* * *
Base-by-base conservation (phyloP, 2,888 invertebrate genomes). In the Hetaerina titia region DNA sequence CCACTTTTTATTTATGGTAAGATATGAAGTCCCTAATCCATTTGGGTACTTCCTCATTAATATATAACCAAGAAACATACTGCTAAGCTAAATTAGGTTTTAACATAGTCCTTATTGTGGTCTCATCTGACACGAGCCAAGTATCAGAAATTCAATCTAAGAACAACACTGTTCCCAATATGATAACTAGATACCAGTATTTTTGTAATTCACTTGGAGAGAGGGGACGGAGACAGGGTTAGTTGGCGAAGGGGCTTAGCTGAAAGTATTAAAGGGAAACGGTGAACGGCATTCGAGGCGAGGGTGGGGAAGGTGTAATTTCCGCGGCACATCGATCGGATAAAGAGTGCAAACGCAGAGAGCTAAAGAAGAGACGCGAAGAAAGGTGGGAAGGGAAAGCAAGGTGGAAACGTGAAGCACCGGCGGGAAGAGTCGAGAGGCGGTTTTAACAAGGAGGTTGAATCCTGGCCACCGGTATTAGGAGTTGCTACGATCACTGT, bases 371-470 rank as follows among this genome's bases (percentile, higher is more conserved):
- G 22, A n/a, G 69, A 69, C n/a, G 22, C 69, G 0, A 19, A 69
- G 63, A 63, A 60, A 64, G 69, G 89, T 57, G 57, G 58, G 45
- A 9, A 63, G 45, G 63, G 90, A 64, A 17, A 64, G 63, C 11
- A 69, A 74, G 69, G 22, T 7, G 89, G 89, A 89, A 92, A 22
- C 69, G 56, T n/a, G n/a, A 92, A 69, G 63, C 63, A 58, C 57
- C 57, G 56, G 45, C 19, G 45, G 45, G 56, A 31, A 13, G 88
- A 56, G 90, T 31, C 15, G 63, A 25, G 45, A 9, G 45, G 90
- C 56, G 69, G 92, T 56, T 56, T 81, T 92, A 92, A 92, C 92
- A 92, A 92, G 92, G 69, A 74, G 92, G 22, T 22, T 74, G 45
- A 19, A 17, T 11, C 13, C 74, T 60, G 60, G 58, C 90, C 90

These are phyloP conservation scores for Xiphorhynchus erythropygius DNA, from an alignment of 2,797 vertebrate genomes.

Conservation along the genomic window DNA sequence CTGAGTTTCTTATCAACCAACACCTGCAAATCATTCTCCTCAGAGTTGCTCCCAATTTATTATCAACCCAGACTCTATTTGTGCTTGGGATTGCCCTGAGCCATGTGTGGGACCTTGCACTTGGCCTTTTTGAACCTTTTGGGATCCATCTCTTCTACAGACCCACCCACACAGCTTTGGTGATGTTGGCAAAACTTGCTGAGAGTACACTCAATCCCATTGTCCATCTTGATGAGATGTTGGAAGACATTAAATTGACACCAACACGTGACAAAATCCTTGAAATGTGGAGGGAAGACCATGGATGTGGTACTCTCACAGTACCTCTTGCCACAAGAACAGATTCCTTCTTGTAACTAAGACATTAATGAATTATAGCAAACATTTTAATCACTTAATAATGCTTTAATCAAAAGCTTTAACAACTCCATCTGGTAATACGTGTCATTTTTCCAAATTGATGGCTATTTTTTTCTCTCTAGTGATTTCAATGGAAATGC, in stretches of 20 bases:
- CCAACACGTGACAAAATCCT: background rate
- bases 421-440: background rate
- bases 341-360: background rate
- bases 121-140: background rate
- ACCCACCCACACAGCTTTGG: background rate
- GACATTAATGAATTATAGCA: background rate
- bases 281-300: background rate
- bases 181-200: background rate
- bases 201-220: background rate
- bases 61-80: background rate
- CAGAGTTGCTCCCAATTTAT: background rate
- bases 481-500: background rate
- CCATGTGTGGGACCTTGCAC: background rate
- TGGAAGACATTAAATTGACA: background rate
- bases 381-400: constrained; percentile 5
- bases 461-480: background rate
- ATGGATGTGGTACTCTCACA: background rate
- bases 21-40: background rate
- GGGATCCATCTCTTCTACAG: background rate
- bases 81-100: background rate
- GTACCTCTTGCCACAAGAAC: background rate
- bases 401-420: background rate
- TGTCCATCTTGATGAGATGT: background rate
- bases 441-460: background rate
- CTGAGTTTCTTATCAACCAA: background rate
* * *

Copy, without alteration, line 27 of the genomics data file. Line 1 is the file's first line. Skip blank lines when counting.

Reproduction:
- TGGAAGACATTAAATTGACA: background rate